Sectional end view 6--6 of FIG. 3 is shown in FIG. 6. Therein are shown the eccentric or off-center holes 64 for accommodating barrel 20. Exhaust holes 56, 58 (in phantom) are shown. The exhaust holes are staggered, as shown, between successive baffles so as to effect a tortuous, rather than direct, flow path F (FIG. 11) of the exhaust gases from fastener receiving and discharge chamber 24 through exhaust ports 22 into exhaust chamber 33. The baffles 36 are arranged eccentrically around barrel 20 in accordance with the eccentric alignment of housing 32.
FIG. 7 shows the positioning of a powered fastener 100 in fastener receiving and discharge chamber 24, with the reciprocating motion R of firing pin 44 and discharge direction D shown. As explained below, fastener receiving and discharge chamber 24 cooperates with fastener head 102 receptacle 104 to create a combustion chamber for the power charge 118 which is placed in receptacle 104.
FIGS. 8 and 9 illustrate the details of fastener 100. Head 102 is formed integrally with shaft 106, having a penetration end, typically in the form of point or tip 108 (FIG. 5) and provided with an essentially cylindrical open end 110 having a shallow conical surface 112. Cylindrical wall 114 and conical surface 112 define a receiving and combustion chamber 116 within fastener 100 for receiving a charge 118 of combustible material.
Charge 118 may be made of any suitable material which will sustain a burn throughout the traversal of fastener 100 along the receiving and discharge chamber 24. A preferred material is a nitrocellulose compound or composition having in excess of 85 wt. % nitrocellulose, and also having suitable stabilizers, crafts and resins, as known in the art, which result in a density and porosity which permit a rapid burn rate upon detonation. Such compound eliminates the requirement of a primer. A source of such compound is Armtec Defense Products Co., Coachella, Calif. An advantage of this particular power charge material is that virtually complete consumption of the power charge occurs when detonated.
The power charge 118 is formed into a pellet or plug which is press fit into receptacle 104. One means of mounting power charge 118 is to use the receptacle 104 to punch a pellet-shaped plug out of a sheet or strip of power charge material in cookie-cutter fashion, with the resulting plug being press fit within receptacle 104. Alternatively, an adhesive can be applied to adhere the charge to the inside surface of cylindrical wall 114. The charge 118 may be flush with the opening of head 102 (FIG. 8) or may protrude slightly beyond the opening (FIGS. 7 and 9).
FIG. 9 shows an alternative embodiment of a charge 118 mounted in fastener 100 by an insert 120 which has rim 122 for close proximity to receiving and discharge chamber 24. The insert 120 has both cylindrical 123 and conical 125 portions, as in the first embodiment.
The tool 10 and fastener 100 may be made of any suitable material as known in the art. Typically, the firing rod 42 is made type S7 tool steel, other parts of tool 10 are made of type 4140 tool steel, with the housing 32 made of compression pipe stainless steel. The pole P is made of aluminum or fiberglass. The fastener 200 is made of type 1062 wire.
It is contemplated that the stroke S of tool 10 can be altered by changing the appropriate dimensions of the consitituent parts, in order to drive a fastener 100 of increased length. Such would be the case when a fastener 100 is to be driven through several inches of wood into a concrete or steel surface. Normally, only a one inch penetration into concrete is required. However, the length of the fastener would be increased to go through such a combined structure. Therefore, the stroke would have to be increased from approximately 1 inch to approximately 5 inches. Of course, the stroke could be altered for other lengths.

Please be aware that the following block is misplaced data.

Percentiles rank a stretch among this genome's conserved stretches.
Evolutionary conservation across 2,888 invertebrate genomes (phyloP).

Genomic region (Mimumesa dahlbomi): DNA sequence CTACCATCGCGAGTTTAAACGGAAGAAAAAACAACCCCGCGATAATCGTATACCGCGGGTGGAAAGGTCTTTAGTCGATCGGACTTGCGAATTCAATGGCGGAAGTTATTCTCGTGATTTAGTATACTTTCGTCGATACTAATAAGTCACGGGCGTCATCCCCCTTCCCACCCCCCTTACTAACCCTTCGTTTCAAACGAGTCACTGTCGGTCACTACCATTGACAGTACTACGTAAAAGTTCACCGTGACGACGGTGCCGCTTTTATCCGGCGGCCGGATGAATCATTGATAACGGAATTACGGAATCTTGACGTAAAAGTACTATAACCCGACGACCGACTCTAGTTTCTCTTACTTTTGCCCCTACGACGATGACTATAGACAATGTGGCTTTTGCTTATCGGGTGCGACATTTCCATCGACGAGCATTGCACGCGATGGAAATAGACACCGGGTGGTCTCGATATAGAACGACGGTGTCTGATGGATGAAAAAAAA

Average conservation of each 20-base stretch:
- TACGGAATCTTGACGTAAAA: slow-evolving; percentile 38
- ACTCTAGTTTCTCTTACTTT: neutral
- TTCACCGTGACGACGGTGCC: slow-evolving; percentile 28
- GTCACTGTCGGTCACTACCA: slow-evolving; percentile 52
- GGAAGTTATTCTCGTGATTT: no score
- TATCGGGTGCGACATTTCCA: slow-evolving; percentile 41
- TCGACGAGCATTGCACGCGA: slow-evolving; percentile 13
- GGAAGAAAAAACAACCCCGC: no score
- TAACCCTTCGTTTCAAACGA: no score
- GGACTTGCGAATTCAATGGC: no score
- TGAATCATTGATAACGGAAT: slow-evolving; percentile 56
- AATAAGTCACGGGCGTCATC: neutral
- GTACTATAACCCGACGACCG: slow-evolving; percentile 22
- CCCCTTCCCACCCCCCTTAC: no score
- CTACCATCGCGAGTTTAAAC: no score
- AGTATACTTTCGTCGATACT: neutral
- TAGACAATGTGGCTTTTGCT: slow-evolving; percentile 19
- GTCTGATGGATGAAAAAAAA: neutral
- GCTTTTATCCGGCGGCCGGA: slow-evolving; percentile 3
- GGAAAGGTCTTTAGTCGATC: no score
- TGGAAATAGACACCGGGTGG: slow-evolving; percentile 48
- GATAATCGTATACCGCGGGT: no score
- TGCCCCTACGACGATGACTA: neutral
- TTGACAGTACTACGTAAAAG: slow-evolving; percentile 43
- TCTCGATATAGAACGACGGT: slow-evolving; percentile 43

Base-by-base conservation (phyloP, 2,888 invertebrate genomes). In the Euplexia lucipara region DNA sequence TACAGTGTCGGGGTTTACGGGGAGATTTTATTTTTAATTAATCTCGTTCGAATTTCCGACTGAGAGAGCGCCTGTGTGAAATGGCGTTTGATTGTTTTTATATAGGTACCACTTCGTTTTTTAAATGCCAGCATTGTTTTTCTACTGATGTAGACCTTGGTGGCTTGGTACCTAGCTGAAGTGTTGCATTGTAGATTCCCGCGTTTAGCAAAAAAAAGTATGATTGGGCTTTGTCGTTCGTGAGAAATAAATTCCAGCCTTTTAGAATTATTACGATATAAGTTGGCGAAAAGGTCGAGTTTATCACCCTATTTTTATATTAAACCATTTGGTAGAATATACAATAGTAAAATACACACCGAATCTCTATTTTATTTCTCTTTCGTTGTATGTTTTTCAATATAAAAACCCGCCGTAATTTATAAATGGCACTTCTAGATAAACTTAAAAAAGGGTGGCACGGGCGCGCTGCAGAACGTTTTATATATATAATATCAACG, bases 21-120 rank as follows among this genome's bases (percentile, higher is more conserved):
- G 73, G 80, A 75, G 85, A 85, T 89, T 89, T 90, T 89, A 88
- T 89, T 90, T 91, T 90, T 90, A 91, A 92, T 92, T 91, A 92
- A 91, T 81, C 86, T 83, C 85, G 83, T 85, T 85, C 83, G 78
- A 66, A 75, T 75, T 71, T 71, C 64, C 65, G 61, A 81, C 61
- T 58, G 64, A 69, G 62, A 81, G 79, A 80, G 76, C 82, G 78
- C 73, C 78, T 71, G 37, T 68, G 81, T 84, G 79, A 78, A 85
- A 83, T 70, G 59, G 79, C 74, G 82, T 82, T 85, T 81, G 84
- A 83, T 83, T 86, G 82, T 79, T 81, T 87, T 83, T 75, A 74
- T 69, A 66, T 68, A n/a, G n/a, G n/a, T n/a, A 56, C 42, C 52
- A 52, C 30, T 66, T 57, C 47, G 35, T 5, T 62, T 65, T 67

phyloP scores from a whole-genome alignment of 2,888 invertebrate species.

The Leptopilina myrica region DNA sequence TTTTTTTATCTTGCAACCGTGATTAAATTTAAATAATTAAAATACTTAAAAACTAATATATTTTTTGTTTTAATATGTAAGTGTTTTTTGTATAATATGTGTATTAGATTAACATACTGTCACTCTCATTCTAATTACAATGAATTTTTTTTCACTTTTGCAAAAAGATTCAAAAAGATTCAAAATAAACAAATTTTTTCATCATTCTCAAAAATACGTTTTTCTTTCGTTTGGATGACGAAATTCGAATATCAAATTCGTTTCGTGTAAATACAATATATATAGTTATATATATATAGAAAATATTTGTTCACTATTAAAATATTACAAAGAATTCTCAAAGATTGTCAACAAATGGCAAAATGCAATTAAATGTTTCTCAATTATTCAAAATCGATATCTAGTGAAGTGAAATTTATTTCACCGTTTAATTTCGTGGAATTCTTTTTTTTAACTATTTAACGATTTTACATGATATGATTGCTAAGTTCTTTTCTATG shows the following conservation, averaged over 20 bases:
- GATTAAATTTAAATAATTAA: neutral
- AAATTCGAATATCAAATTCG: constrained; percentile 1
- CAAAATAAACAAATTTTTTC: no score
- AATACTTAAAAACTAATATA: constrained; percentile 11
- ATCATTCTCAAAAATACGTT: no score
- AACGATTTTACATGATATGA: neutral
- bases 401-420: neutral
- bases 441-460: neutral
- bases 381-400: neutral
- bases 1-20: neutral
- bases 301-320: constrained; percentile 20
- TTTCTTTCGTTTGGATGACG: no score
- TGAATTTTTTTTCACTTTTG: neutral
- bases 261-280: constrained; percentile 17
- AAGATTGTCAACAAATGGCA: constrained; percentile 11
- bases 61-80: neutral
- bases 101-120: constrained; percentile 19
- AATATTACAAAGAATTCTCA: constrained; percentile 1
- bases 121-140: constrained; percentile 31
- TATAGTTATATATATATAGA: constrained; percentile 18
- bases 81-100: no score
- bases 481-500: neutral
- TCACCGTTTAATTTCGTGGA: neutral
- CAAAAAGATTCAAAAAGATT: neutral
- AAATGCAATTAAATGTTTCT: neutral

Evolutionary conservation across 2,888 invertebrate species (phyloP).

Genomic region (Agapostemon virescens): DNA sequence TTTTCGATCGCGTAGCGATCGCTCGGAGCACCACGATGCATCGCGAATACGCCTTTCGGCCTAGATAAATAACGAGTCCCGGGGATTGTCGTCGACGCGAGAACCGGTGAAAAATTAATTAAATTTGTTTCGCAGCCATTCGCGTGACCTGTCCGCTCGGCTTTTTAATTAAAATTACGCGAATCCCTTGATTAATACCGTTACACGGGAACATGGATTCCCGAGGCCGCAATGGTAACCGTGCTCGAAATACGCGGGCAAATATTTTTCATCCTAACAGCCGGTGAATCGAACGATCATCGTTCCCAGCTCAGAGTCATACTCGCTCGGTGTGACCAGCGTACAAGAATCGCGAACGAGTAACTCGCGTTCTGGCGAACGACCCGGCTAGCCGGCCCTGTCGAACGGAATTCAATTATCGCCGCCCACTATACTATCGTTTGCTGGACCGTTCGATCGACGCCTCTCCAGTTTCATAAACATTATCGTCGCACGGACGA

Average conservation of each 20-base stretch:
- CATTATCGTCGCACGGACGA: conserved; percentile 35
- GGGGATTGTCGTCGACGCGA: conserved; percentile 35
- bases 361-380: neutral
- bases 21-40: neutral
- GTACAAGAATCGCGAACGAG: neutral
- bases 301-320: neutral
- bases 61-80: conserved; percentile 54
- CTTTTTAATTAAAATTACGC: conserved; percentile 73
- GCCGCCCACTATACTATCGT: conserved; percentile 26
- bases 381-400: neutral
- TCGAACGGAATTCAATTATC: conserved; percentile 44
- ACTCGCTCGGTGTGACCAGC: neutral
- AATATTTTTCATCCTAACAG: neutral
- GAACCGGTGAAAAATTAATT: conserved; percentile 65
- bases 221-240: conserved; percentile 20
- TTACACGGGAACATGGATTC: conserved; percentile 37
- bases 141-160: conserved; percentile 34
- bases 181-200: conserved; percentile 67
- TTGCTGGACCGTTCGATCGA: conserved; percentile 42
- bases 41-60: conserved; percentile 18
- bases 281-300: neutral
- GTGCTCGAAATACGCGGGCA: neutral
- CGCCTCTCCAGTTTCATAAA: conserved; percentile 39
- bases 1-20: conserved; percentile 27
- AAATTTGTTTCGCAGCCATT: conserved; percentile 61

Referring now to the FIGS., the operation of the system is as follows:
A fastener 100 having angle clip A slidably attached near the point 108 of the fastener is placed in muzzle 12 of tool 10. Angle clip A rests in beveled entrance 53. Tool 10 is threadably fastened to pole P. Penetration end or point 108 is placed against the work surface, for example, ceiling C, with the tool 10 held in an essentially vertical orientation. A vertical upward thrusting force T is applied to pole P to compress biasing spring 43 and to cause firing rod 42 to move upwardly toward fastener 100. The typical thrusting force is on the order of 20--30 pounds, which is within the capability of the ordinary worker in the field. The tip 45 of firing pin 44 has a diameter of approximately 0.100 inch corresponding to an area of approximately 0.00786 square inches, resulting in a pressure of on the order of 2500-4000 pounds/square inch. Pressures as high as 6000 pounds/square inch are contemplated. As shown in FIG. 11, firing pin 44 penetrates power charge 118 disposed in receptacle 104 of fastener 100 to a depth of approximately 0.080-0.100 inch. This penetration causes a shearing action and deformation of the power charge material. Friction is also generated which is sufficient to ignite or detonate power charge 118. Because fastener 100 extends substantially over the diameter of the bore of fastener receiving and discharge chamber 24, the space defined by receptacle 104 including the conical surface 112 and the portion of receiving and discharge chamber 24 beneath receptacle 104 defines the expanding combustion chamber in which the power charge rapidly burns and through which the fastener 100 travels. The pressure exerted by expanding gases drives the fastener 100 into the work surface C. As the receptacle 104 of fastener 100 clears the exhaust ports 22, the exhaust gases are forced into exhaust chamber 33 of exhaust chamber housing 32. The pressure of the exhaust gases flowing through baffles 36 expands the spring-biased baffles 36, thereby compressing baffle spring 40. This dissipates the energy of the gases, thereby reducing the noise of the discharge of the fastener 100 from muzzle 12. Simultaneously with the discharge of fastener 100 from chamber 24, spring 43 serves to force barrel 20 (and hence the remainder of tool 10) upwardly (shown as direction U) such that rim 52 contacts work surface C. This action restores the firing rod shoulder 46, firing rod 42 and firing pin 44 to their respective rest positions, with firing rod shoulder 46 in contact with the base 51 of firing rod shoulder housing 48.